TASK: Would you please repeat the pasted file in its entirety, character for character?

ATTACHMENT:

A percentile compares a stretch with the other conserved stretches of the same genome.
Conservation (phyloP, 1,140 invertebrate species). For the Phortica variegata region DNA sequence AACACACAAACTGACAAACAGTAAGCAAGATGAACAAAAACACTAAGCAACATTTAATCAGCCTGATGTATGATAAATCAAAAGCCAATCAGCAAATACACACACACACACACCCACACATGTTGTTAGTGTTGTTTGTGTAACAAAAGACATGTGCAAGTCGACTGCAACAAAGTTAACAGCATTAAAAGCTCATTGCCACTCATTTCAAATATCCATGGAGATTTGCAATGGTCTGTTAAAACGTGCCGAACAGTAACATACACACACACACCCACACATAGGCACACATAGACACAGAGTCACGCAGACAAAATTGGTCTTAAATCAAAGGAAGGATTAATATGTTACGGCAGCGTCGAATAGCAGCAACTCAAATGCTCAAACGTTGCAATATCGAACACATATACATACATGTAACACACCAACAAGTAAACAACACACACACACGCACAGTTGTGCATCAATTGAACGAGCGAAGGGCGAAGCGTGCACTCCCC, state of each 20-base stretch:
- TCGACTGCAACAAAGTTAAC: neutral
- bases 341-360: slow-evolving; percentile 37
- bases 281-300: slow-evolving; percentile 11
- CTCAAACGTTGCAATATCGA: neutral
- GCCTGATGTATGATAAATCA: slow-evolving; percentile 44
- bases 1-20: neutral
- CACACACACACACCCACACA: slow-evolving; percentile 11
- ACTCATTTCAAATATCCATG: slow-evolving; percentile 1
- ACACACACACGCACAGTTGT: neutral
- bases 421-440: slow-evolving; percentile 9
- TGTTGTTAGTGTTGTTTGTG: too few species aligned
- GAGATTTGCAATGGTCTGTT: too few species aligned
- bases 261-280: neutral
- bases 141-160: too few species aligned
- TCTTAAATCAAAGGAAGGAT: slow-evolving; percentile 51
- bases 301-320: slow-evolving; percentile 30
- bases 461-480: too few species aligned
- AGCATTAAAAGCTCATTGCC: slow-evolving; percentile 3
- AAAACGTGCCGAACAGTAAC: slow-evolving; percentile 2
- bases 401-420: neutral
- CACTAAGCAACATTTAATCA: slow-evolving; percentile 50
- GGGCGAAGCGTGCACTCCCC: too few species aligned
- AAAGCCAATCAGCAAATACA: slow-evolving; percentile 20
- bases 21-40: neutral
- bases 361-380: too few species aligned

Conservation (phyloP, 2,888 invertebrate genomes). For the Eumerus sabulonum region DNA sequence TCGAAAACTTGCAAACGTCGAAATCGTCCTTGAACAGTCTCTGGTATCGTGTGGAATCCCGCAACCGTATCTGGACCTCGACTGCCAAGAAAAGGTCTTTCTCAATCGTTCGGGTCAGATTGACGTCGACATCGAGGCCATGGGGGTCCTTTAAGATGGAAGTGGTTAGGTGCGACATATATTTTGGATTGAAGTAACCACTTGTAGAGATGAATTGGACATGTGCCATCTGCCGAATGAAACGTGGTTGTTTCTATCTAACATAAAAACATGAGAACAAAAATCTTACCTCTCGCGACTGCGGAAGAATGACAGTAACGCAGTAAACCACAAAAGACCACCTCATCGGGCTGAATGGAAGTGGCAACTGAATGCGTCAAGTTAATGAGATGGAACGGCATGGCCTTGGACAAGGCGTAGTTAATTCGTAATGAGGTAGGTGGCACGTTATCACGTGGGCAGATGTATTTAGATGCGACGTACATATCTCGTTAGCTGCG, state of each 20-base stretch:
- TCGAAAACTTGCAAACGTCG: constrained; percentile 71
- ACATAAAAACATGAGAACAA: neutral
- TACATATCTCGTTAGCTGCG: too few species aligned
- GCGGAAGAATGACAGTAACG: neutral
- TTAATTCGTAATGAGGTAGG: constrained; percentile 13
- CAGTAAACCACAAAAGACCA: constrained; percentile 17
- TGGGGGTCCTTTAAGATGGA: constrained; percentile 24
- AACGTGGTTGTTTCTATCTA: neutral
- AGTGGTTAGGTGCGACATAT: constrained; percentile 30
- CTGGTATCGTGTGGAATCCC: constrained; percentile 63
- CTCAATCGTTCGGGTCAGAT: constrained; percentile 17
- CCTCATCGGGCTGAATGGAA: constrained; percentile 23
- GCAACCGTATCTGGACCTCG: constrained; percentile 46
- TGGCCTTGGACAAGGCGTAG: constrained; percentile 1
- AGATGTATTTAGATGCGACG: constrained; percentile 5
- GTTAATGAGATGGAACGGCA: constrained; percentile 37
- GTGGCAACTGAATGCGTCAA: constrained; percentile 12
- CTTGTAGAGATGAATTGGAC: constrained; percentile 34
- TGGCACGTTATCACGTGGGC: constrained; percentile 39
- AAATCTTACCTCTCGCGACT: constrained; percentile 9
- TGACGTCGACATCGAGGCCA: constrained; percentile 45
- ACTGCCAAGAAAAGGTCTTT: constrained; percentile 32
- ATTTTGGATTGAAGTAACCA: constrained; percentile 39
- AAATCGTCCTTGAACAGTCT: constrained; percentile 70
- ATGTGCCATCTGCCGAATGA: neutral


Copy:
A percentile compares a stretch with the other conserved stretches of the same genome.
Conservation (phyloP, 1,140 invertebrate species). For the Phortica variegata region DNA sequence AACACACAAACTGACAAACAGTAAGCAAGATGAACAAAAACACTAAGCAACATTTAATCAGCCTGATGTATGATAAATCAAAAGCCAATCAGCAAATACACACACACACACACCCACACATGTTGTTAGTGTTGTTTGTGTAACAAAAGACATGTGCAAGTCGACTGCAACAAAGTTAACAGCATTAAAAGCTCATTGCCACTCATTTCAAATATCCATGGAGATTTGCAATGGTCTGTTAAAACGTGCCGAACAGTAACATACACACACACACCCACACATAGGCACACATAGACACAGAGTCACGCAGACAAAATTGGTCTTAAATCAAAGGAAGGATTAATATGTTACGGCAGCGTCGAATAGCAGCAACTCAAATGCTCAAACGTTGCAATATCGAACACATATACATACATGTAACACACCAACAAGTAAACAACACACACACACGCACAGTTGTGCATCAATTGAACGAGCGAAGGGCGAAGCGTGCACTCCCC, state of each 20-base stretch:
- TCGACTGCAACAAAGTTAAC: neutral
- bases 341-360: slow-evolving; percentile 37
- bases 281-300: slow-evolving; percentile 11
- CTCAAACGTTGCAATATCGA: neutral
- GCCTGATGTATGATAAATCA: slow-evolving; percentile 44
- bases 1-20: neutral
- CACACACACACACCCACACA: slow-evolving; percentile 11
- ACTCATTTCAAATATCCATG: slow-evolving; percentile 1
- ACACACACACGCACAGTTGT: neutral
- bases 421-440: slow-evolving; percentile 9
- TGTTGTTAGTGTTGTTTGTG: too few species aligned
- GAGATTTGCAATGGTCTGTT: too few species aligned
- bases 261-280: neutral
- bases 141-160: too few species aligned
- TCTTAAATCAAAGGAAGGAT: slow-evolving; percentile 51
- bases 301-320: slow-evolving; percentile 30
- bases 461-480: too few species aligned
- AGCATTAAAAGCTCATTGCC: slow-evolving; percentile 3
- AAAACGTGCCGAACAGTAAC: slow-evolving; percentile 2
- bases 401-420: neutral
- CACTAAGCAACATTTAATCA: slow-evolving; percentile 50
- GGGCGAAGCGTGCACTCCCC: too few species aligned
- AAAGCCAATCAGCAAATACA: slow-evolving; percentile 20
- bases 21-40: neutral
- bases 361-380: too few species aligned

Conservation (phyloP, 2,888 invertebrate genomes). For the Eumerus sabulonum region DNA sequence TCGAAAACTTGCAAACGTCGAAATCGTCCTTGAACAGTCTCTGGTATCGTGTGGAATCCCGCAACCGTATCTGGACCTCGACTGCCAAGAAAAGGTCTTTCTCAATCGTTCGGGTCAGATTGACGTCGACATCGAGGCCATGGGGGTCCTTTAAGATGGAAGTGGTTAGGTGCGACATATATTTTGGATTGAAGTAACCACTTGTAGAGATGAATTGGACATGTGCCATCTGCCGAATGAAACGTGGTTGTTTCTATCTAACATAAAAACATGAGAACAAAAATCTTACCTCTCGCGACTGCGGAAGAATGACAGTAACGCAGTAAACCACAAAAGACCACCTCATCGGGCTGAATGGAAGTGGCAACTGAATGCGTCAAGTTAATGAGATGGAACGGCATGGCCTTGGACAAGGCGTAGTTAATTCGTAATGAGGTAGGTGGCACGTTATCACGTGGGCAGATGTATTTAGATGCGACGTACATATCTCGTTAGCTGCG, state of each 20-base stretch:
- TCGAAAACTTGCAAACGTCG: constrained; percentile 71
- ACATAAAAACATGAGAACAA: neutral
- TACATATCTCGTTAGCTGCG: too few species aligned
- GCGGAAGAATGACAGTAACG: neutral
- TTAATTCGTAATGAGGTAGG: constrained; percentile 13
- CAGTAAACCACAAAAGACCA: constrained; percentile 17
- TGGGGGTCCTTTAAGATGGA: constrained; percentile 24
- AACGTGGTTGTTTCTATCTA: neutral
- AGTGGTTAGGTGCGACATAT: constrained; percentile 30
- CTGGTATCGTGTGGAATCCC: constrained; percentile 63
- CTCAATCGTTCGGGTCAGAT: constrained; percentile 17
- CCTCATCGGGCTGAATGGAA: constrained; percentile 23
- GCAACCGTATCTGGACCTCG: constrained; percentile 46
- TGGCCTTGGACAAGGCGTAG: constrained; percentile 1
- AGATGTATTTAGATGCGACG: constrained; percentile 5
- GTTAATGAGATGGAACGGCA: constrained; percentile 37
- GTGGCAACTGAATGCGTCAA: constrained; percentile 12
- CTTGTAGAGATGAATTGGAC: constrained; percentile 34
- TGGCACGTTATCACGTGGGC: constrained; percentile 39
- AAATCTTACCTCTCGCGACT: constrained; percentile 9
- TGACGTCGACATCGAGGCCA: constrained; percentile 45
- ACTGCCAAGAAAAGGTCTTT: constrained; percentile 32
- ATTTTGGATTGAAGTAACCA: constrained; percentile 39
- AAATCGTCCTTGAACAGTCT: constrained; percentile 70
- ATGTGCCATCTGCCGAATGA: neutral